(NEXSTAR) – Fine. Just do whatever you want, Chipotle customers.
Chipotle has announced that stores nationwide will soon allow customers to partake in a popular quesadilla-ordering “hack” that had been circulating on social media, following claims that some stores were refusing to allow it.
The “hack,” according to numerous TikTok users, instructed Chipotle customers to try ordering a steak quesadilla with added toppings, namely the chain’s fajita-style sautéed veggies, extra cheese and sides of sour cream and vinaigrette, for dipping. Fans claim it tastes like a Philadelphia-style cheesesteak, which, of course, makes complete sense, seeing as the items share many of the same ingredients.
“OK, you guys need to go try this right now,” one TikTok user told her followers in late December, in a video that currently has over half a million views on the platform. “Run to Chipotle and go get this. It is so bomb.”
Another popular food reviewer, who boasts nearly 9 million followers, rated the “hack” a 9.8 out of 10 with the vinaigrette, but a rare 10 out of 10 when mixing the sour cream and vinaigrette together — echoing the sentiments of a TikTok user named Alexis Frost, who is credited with sharing the idea online back in December.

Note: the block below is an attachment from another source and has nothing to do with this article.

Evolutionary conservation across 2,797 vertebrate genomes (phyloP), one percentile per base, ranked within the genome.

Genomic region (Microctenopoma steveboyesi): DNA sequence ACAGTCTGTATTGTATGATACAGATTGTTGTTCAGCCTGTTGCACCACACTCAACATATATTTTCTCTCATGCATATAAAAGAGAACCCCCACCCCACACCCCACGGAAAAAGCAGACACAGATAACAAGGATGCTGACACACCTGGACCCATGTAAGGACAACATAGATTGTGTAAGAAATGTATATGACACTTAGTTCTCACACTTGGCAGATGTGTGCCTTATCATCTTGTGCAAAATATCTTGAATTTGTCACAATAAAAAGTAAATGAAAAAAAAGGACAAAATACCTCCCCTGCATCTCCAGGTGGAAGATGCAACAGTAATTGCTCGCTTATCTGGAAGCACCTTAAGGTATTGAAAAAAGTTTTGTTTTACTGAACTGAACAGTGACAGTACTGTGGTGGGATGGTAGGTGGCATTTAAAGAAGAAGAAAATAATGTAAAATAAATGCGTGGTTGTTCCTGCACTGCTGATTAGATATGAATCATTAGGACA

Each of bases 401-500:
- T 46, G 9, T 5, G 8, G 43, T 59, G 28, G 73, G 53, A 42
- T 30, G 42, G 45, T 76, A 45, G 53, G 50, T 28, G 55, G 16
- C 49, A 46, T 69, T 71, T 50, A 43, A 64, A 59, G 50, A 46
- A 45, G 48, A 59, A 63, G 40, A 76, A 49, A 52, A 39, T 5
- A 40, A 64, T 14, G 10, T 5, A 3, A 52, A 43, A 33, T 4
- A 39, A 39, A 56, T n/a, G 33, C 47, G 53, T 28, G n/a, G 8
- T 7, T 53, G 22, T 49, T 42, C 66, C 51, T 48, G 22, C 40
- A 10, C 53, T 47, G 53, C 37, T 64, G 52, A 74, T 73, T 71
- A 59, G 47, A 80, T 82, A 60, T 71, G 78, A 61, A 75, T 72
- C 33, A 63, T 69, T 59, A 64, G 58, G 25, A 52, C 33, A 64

The problem, however, is that many customers have claimed their local restaurant would not allow them to augment their quesadilla orders (which are usually only via digital orders) with veggies. (The option to add veggies to a quesadilla is also not currently available online.)
One user even shared a video of what appeared to be a sign at her local Chipotle, which read, “Protein and cheese only on quesadilla!”
Alleged employees of Chipotle have also responded on Reddit, claiming they were told the quesadillas couldn’t be cooked correctly with the added veggies, or that their management had threatened repercussions for workers who attempted to fulfill such orders.
When asked to clarify, a representative for Chipotle initially suggested the reason for prohibiting the “hack” may have had something to do with reducing prep time at the restaurants.
“We’re amazed by the passion of our fans and their ability to find unique ways to enjoy our hand-crafted quesadillas with Chipotle’s real ingredients,” reads a statement shared with Nexstar. “Due to the preparation time required, quesadillas were designed to be digitally exclusive to best support our team members, avoid overcrowding on our front-line, and ensure guests have a seamless experience. Currently, our quesadilla offering does not include fajita veggies with a protein, however, we are looking forward to adding this combination in the future.”
Last week, however, Chipotle apparently caved to demand and decided to add the “hack” to its official menu in March, Chipotle confirmed. The chain also recruited two of the aforementioned TikTok reviewers to make the announcement on social media.
Until then, folks who want to try the viral quesadilla idea will have to hope they can find a sympathetic employee at their local Chipotle — or simply go to another restaurant.
“People losing their d— minds over that Chipotle quesadilla,” one Twitter user observed. “Baby, go to a Mexican restaurant: it’ll have way more fillings, probably be cheaper, taste wayyyyy better, and you’re supporting local.”